• Geneforge, while strongly combat-oriented, isn't exactly combat-focused. The fourth game even allows for a Pacifist Run, though it's described as unreasonably difficult. It's either less or more straight because there's no way to Level Grind, so if you miss opportunities to level up by killing everything that moves, it'll be harder to kill the enemies in the next, tougher area of the game if you do resort to combat.
    • The series also has branching story paths in each game, and the player character has a strong impact on the course of the game.
  • Elvira II: Jaws of Cerberus also gives you experience for casting spells and visiting previously unseen map squares.
  • Alpha Protocol gave you a good amount of EXP for sneaking past enemies, and also gave you EXP for hacking, lockpicking, and circuit breaking. There are also many bonuses and allies to be gained by besting a foe in combat but choosing to spare their life, though the game has been criticized for lulling players of pacifist or stealthy characters into a false sense of security prior to surprising them when these elements evaporate upon the introduction of unavoidable boss battles.
  • Vampire: The Masquerade – Bloodlines tried to avert this, it really did; both experience and money is gained through plot triggers and quest solving rather than fighting. Several quests give you more XP for being stealthy or non-violent. However, sometimes most of the time you've just gotta throw down and kill something to complete the quest, and the last stages of the game are straight-up brawlfests complete with evil bosses who will crush a non-combat character.
  • In Rune Factory 3, while you still only gain experience towards leveling up from combat, everything else you do in the game also has a direct effect on your stats, be it fishing, farming, mining, cooking... even walking and sleeping will power you up in some way.
    • Even in the games in the series which don't use this system, although you still need to fight to progress in the story, there's a huge emphasis on non-combat activities such as farming, raising monsters, crafting, and social interaction with townspeople. Given the series started as a Harvest Moon spinoff, this isn't terribly surprising.
  • Jade Empire gives you experience points for reading the book stands and scrolls found all over the game world. The yield from each read increases the more you've read before, with some prodigious sums at the end. There's even a gem you can equip that increases the bonus you get. You can essentially get massive levels from light reading. Most of the time it not even essential information, just background setting material.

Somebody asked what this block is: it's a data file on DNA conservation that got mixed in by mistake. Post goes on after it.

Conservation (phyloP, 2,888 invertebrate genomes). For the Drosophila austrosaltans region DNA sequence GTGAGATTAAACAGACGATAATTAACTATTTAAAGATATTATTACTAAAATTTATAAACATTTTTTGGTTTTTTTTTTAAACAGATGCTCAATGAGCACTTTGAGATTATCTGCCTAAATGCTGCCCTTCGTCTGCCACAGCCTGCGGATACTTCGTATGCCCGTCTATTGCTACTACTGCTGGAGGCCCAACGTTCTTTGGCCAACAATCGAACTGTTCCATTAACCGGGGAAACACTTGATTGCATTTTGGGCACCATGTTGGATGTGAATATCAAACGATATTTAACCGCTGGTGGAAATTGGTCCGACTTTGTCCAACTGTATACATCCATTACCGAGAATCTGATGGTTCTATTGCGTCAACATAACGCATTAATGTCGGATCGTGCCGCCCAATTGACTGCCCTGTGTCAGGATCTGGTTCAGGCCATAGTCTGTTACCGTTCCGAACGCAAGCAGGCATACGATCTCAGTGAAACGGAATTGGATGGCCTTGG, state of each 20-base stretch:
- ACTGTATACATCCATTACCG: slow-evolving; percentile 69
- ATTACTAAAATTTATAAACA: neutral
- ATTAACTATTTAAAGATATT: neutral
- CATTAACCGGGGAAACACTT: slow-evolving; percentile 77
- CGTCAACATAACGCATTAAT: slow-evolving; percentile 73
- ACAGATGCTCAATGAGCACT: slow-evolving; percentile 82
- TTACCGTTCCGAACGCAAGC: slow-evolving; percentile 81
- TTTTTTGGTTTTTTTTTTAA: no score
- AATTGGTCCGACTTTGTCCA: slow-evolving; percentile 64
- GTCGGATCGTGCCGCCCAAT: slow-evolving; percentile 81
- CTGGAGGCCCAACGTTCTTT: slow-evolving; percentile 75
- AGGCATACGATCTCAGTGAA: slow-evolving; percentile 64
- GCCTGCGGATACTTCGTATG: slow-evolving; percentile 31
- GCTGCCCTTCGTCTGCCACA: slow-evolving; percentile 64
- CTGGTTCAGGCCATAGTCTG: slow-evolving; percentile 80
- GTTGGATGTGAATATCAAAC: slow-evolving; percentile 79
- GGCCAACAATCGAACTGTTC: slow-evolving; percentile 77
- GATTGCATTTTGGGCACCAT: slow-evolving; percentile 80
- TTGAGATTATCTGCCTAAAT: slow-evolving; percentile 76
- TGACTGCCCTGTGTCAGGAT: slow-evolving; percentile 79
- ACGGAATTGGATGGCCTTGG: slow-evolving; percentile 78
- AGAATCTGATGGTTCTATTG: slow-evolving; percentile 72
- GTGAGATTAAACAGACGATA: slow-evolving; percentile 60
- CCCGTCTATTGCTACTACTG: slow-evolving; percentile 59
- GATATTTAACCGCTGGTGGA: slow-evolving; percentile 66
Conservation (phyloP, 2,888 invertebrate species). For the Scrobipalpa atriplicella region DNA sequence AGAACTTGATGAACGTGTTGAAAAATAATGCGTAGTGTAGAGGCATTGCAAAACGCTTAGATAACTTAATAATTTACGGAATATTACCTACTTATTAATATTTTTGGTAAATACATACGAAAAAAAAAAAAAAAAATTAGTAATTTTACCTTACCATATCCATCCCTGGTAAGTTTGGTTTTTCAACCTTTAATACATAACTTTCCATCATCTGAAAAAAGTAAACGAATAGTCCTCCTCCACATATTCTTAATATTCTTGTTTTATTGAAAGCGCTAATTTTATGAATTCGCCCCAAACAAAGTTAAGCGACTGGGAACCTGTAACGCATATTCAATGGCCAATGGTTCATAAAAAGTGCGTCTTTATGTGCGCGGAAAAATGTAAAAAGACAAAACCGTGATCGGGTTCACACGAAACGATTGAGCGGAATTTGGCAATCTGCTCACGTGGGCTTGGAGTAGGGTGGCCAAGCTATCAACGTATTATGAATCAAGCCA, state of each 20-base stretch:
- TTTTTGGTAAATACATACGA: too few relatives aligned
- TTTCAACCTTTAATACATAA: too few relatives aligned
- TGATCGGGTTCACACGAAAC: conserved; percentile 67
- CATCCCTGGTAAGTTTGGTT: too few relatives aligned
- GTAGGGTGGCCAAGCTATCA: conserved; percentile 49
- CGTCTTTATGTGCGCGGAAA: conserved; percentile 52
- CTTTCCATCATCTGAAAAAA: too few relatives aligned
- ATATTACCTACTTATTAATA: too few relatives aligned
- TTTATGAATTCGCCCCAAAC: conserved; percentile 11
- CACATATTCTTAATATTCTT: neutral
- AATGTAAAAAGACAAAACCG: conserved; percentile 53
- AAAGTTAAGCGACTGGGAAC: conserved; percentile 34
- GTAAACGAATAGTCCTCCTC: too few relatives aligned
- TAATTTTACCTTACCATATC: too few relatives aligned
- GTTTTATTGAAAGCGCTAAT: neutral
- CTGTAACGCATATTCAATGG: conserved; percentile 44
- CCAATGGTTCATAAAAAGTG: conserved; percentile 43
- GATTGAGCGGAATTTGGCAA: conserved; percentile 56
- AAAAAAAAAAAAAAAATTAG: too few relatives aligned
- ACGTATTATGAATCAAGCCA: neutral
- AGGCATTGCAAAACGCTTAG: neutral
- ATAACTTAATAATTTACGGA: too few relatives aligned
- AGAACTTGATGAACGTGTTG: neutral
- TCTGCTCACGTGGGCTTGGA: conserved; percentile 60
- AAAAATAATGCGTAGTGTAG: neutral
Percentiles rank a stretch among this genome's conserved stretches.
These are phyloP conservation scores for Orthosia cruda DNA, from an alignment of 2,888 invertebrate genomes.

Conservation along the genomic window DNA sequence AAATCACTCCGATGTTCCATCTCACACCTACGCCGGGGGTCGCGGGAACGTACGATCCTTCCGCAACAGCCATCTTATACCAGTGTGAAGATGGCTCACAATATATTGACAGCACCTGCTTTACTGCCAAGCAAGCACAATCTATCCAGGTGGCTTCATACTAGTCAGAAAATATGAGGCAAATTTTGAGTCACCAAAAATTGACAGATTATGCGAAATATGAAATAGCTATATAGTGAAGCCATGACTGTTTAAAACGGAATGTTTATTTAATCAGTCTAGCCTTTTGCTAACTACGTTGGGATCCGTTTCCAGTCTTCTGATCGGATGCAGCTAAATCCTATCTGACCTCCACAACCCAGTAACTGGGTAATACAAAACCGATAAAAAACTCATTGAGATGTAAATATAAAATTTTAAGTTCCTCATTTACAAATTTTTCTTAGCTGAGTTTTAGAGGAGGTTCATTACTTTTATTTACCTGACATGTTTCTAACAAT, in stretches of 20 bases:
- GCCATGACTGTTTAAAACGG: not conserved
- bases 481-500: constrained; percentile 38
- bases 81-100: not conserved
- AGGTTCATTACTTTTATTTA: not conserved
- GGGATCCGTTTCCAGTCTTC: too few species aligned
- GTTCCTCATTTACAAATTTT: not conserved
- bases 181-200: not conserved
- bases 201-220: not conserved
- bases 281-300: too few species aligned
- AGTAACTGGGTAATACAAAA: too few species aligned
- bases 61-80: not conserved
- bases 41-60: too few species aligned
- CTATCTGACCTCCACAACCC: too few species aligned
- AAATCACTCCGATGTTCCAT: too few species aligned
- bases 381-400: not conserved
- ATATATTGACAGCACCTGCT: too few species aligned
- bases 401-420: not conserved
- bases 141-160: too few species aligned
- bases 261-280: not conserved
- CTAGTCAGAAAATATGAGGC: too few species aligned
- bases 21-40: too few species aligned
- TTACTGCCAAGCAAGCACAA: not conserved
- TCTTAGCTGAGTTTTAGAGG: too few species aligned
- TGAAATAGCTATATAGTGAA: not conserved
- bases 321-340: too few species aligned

• The Elder Scrolls games avert this trope by tying all EXP gain to the use of skills and rewarding levels after a certain number of skill level up points have been earned. What this means in practice is that a Warrior character who smashes everything that moves with an axe, a Mage who makes extensive use of charms to make others do his dirty work for him, and a Thief who sneaks around and robs people blind will all level up at roughly the same rate.
    • The bulk of the series is combat related, though, so if you level too much in a non-combat skill your opponents can become too much for you to handle due to Level Scaling.
    • This trope does heavily stick out in the Mages Guild (or equivalent) questlines though: being set in universities or research institutions, NPC mages are often shown doing weird and wonderful things and investigating the fabric of the universe, but for obvious reasons the player is left unable to actually do anything with magic other than fight or buff using other people's spells.
  • Recettear completely averts this in the core game aspect of running the store. Your Merchant level increases based on sucessful sales, nothing else. Played straight for the Dungeon-crawling aspect.
    • Its inspiration, the Atelier Series, also holds true to this. The point of the games are to successfully operate an alchemy lab, and you basically dungeon crawl solely to get ingredients or field-test creations (direct combat is left up to the overpowered mercenaries you can hire for protection.) A couple of games in the series reversed this for a standard "save the world" plot, but they were the exceptions rather than the norm.
  • Embric of Wulfhammer's Castle feels far more like an Adventure Game, or a Tabletop Game in video game form, than anything else. Combat is limited to certain scenarios that are only unlocked later in the game; experience is mostly earned through interaction with the game's many characters. To drive the point home, any actual fights are introduced with the message, "Negotiations have failed!"
  • Tell Tale Games tend to do this. They will feature the occasional fight but the game is mostly interactive story and roleplay.
  • World of Warcraft is mostly combat oriented, but you also get experience from discovering new areas, completing quests that don't involve combat such as most fishing and cooking dailies, gathering herbs and ore and surveying for archeology fragments.

Visual Novel
  • The cursed RPG in Nanashi no Game has absolutely no combat. Or leveling. The very concept of a console RPG is deconstructed to the point that all you do is walk around and talk to people. And pick up hidden items.

Non-video game examples:

Tabletop Games
  • While the monstrously popular D&D largely plays this straight, many new indie RPGs have been trying to avert it in claimed contrast with Dungeons & Dragons. In recent years, there's been an RPG (Dead Inside by Atomic Sock Monkey Press) described as “reverse D&D” and one where you help people in order to regrow your lost soul. Ironically, Dungeons & Dragons itself has had experience rewards for non-combative actions since the 1980s, longer than almost all of its competitors have even existed (though they typically only existed through the intervention of Rule Zero.)